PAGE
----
The directors hope to promote the documentary with more film festival screenings and there’s the possibility of a television broadcast in 2013, so the DVD won’t be released until sometime later next year. If you’re interested, you can sign for updates at the movie’s website ( or with a like at their Facebook page (

05_screenshot_Richard Woodside 06_screenshot_Derby 07_prodstill_peacewagon 08_prodstill_hershey 09_prodstill_detroitwagon 01_WagonMastersLOGO 02_1962 Oldsmobile F-85 Station Wagon 03_1962 Rambler Ambassador 400 Station Wagon 04_screenshot_Spanky Cox slider_wagonmasters buick1959lesabrewagon_r buick1960invictawagon_r chrysler1959newyorkerstationwagon_r chrysler1959newyorkerstationwagon_r chrysler1961townandcountrywagon_r munchysfordltdwagonimg_0212_r ]]> 68
Review: 2013 Audi allroad Fri, 12 Oct 2012 17:26:03 +0000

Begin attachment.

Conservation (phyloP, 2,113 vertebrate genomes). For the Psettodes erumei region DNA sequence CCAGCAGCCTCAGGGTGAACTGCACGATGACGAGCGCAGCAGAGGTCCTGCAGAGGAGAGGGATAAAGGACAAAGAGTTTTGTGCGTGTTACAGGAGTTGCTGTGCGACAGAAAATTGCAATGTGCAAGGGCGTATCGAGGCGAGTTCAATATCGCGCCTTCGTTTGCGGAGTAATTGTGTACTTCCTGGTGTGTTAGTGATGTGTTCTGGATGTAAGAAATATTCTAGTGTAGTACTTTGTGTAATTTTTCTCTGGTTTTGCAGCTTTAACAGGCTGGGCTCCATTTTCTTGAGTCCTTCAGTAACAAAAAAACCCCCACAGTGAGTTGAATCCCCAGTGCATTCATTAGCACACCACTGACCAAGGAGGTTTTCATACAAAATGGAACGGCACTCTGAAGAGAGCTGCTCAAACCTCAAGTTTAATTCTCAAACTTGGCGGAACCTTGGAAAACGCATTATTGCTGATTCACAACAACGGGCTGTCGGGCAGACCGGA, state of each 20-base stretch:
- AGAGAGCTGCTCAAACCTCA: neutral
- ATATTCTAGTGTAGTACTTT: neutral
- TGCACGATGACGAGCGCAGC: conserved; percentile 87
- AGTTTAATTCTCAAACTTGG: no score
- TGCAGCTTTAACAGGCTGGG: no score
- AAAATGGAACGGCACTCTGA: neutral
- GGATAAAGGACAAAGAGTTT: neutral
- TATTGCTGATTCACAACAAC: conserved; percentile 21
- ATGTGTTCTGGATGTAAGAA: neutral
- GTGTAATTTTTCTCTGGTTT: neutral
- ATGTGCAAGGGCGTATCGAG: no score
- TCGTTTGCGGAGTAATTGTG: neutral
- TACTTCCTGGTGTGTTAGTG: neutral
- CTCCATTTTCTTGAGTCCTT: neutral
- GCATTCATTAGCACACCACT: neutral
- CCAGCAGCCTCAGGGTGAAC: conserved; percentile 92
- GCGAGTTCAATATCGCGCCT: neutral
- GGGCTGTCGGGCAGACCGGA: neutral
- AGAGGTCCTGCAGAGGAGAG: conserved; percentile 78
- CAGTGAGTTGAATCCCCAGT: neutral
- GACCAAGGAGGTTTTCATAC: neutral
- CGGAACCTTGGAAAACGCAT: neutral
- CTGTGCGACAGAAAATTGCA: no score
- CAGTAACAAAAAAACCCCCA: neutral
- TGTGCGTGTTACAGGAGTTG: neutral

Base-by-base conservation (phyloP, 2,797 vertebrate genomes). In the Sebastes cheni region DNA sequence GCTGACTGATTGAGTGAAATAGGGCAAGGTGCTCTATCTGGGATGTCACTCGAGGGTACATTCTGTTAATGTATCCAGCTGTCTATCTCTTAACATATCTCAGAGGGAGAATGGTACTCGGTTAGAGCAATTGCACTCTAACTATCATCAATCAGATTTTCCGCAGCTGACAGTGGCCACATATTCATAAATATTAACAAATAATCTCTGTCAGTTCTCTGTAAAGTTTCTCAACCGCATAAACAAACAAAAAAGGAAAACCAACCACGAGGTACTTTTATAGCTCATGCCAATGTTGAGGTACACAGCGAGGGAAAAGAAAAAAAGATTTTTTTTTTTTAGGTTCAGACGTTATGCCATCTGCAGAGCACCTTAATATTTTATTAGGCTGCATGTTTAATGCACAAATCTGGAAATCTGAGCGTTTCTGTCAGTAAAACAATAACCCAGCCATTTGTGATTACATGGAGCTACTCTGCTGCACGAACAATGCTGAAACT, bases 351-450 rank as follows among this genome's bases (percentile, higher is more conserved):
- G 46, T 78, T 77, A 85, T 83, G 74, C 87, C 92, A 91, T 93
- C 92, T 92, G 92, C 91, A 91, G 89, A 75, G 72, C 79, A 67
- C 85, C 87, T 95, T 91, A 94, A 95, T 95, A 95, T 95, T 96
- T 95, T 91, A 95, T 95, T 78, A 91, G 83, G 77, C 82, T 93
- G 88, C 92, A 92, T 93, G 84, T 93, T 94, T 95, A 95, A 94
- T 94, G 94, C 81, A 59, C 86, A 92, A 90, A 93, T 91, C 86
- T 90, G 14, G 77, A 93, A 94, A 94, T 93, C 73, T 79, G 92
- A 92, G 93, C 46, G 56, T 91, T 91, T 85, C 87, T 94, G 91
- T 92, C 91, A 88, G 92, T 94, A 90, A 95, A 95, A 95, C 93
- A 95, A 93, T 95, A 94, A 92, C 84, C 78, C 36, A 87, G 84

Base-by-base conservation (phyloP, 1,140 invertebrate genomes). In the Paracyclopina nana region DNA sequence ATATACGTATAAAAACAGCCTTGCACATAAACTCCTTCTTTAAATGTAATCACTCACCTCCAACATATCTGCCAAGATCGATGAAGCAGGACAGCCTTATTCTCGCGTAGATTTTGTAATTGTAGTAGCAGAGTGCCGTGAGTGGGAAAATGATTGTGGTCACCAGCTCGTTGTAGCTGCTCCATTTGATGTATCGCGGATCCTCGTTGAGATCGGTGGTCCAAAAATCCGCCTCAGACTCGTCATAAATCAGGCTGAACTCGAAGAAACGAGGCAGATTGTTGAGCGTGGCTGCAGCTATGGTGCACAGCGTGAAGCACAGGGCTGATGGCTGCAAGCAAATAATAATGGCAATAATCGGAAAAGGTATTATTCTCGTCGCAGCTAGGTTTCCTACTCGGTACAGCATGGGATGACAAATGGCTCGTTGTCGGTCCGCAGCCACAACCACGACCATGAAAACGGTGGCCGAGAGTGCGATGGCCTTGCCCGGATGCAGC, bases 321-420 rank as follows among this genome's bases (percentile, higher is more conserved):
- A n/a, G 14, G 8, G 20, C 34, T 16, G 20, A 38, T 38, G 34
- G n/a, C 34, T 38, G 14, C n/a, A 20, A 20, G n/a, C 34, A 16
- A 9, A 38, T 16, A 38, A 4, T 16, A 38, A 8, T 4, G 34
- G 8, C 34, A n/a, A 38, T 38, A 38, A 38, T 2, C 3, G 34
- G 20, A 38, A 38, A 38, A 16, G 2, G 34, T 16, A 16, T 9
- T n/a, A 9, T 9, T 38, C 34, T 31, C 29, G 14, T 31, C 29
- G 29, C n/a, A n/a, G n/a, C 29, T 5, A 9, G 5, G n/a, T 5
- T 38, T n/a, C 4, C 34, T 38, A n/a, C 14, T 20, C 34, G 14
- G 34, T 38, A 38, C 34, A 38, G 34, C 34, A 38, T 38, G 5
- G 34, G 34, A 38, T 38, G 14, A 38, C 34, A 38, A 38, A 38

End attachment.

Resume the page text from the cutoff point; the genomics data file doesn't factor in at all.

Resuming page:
If you haven’t been paying attention to my life story (discretely woven into my reviews), I’ll spell it out clearly: I live in what is considered to be a temperate rainforest on the California coast, the nearest asphalt or concrete surface is over a mile away, and I have a deep (some say questionable) love for station wagons. If you combine this with liberal political leanings, my DINK (Dual Income, No Kids) status and a passion for Costco runs, I am the target market for an off-road wagon. Enter the 2013 Audi allroad. (No, for some reason “allroad” doesn’t get a capital letter.) Audi invited Michael Karesh to a launch event, event a few months ago, but what’s the XC70′s only competition like to live with for a week? Let’s find out.

Click here to view the embedded video.